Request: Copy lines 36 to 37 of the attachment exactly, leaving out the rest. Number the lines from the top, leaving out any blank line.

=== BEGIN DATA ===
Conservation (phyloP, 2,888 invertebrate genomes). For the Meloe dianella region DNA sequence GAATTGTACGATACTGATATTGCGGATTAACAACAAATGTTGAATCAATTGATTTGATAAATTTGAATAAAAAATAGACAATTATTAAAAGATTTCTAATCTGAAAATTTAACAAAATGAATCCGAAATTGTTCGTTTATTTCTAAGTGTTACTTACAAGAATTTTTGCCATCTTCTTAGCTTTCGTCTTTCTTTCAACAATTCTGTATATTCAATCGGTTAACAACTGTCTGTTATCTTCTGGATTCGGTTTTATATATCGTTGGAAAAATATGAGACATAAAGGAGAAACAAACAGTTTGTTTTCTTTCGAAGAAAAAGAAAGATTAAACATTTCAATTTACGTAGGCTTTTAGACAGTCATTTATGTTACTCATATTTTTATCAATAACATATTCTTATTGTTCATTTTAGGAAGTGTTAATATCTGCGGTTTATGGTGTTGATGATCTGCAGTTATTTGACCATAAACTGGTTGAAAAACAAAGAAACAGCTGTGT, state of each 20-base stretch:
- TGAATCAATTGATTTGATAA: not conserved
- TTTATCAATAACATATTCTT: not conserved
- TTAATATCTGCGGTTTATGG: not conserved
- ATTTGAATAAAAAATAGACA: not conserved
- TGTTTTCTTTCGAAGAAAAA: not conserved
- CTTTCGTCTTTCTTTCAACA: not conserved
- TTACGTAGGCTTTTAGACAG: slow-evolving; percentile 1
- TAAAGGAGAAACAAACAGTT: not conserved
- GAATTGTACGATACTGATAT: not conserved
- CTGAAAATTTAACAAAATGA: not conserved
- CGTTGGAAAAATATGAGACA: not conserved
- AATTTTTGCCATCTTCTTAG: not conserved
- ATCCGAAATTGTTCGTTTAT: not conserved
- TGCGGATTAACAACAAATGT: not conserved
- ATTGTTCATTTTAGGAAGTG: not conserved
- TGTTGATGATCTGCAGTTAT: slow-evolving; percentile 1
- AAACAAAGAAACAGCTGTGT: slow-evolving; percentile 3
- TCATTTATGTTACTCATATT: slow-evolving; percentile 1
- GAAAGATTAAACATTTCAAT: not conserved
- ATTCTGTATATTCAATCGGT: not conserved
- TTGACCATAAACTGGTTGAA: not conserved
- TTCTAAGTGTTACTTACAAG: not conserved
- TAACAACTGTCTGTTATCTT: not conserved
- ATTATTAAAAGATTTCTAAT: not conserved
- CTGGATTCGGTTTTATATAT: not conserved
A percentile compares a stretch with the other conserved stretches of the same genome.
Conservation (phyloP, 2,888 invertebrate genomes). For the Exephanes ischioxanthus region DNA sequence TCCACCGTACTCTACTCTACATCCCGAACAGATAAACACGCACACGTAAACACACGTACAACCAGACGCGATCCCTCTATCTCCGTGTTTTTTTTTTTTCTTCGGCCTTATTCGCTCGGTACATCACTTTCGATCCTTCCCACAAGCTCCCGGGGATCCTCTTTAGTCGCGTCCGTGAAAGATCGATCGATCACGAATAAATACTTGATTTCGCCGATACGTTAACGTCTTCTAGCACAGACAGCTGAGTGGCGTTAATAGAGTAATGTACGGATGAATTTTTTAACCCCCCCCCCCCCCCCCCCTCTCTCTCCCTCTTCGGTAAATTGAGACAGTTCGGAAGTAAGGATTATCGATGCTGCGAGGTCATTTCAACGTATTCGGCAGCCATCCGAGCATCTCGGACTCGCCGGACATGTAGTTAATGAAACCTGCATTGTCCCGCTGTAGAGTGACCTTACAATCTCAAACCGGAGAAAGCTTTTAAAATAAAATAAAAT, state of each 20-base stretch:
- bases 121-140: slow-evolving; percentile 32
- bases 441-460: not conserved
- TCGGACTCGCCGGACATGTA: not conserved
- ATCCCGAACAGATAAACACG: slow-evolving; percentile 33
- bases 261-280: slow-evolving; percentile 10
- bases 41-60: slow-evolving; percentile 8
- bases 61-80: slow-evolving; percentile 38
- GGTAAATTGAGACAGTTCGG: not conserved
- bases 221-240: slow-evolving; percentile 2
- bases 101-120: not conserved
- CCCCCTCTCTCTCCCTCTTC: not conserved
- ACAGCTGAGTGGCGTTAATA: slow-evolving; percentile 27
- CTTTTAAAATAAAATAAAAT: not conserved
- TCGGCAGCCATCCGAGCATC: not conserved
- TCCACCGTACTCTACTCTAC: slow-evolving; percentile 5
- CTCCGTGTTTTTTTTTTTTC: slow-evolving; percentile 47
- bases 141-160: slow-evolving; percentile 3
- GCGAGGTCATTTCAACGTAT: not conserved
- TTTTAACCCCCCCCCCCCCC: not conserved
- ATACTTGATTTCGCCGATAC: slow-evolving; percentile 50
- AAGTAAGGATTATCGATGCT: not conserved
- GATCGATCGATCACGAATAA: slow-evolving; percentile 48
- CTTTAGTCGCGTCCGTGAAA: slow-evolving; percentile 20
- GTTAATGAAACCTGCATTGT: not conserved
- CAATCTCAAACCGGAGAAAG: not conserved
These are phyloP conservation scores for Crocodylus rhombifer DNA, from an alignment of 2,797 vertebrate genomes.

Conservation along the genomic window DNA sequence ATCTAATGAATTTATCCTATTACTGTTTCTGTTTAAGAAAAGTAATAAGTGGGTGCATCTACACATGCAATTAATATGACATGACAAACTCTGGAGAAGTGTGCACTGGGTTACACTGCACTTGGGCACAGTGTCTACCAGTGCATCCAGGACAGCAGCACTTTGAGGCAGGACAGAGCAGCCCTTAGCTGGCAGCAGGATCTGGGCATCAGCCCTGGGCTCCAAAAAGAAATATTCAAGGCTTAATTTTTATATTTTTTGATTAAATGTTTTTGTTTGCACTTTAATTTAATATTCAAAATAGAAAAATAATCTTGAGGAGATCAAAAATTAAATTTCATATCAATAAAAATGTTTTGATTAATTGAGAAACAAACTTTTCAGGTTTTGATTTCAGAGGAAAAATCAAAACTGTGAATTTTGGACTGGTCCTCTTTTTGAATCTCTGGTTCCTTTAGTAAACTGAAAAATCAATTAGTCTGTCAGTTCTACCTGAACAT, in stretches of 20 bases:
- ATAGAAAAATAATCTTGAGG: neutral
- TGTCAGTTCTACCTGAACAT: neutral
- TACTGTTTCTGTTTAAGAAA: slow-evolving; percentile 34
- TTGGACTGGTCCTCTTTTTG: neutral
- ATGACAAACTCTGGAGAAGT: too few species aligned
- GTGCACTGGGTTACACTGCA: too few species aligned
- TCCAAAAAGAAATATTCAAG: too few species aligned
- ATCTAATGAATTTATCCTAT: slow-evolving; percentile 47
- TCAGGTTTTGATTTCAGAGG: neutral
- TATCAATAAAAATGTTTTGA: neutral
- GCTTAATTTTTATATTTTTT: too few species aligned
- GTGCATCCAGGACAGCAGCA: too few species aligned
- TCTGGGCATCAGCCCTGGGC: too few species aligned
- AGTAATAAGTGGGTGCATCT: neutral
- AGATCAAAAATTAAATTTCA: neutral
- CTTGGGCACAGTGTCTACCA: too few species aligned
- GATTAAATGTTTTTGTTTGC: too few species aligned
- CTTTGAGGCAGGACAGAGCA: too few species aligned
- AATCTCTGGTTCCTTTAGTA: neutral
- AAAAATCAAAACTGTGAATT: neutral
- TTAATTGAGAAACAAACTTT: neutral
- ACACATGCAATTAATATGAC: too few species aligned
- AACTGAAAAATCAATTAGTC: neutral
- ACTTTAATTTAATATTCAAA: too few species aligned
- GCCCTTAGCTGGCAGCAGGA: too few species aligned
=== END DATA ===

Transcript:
- GGTAAATTGAGACAGTTCGG: not conserved
- bases 221-240: slow-evolving; percentile 2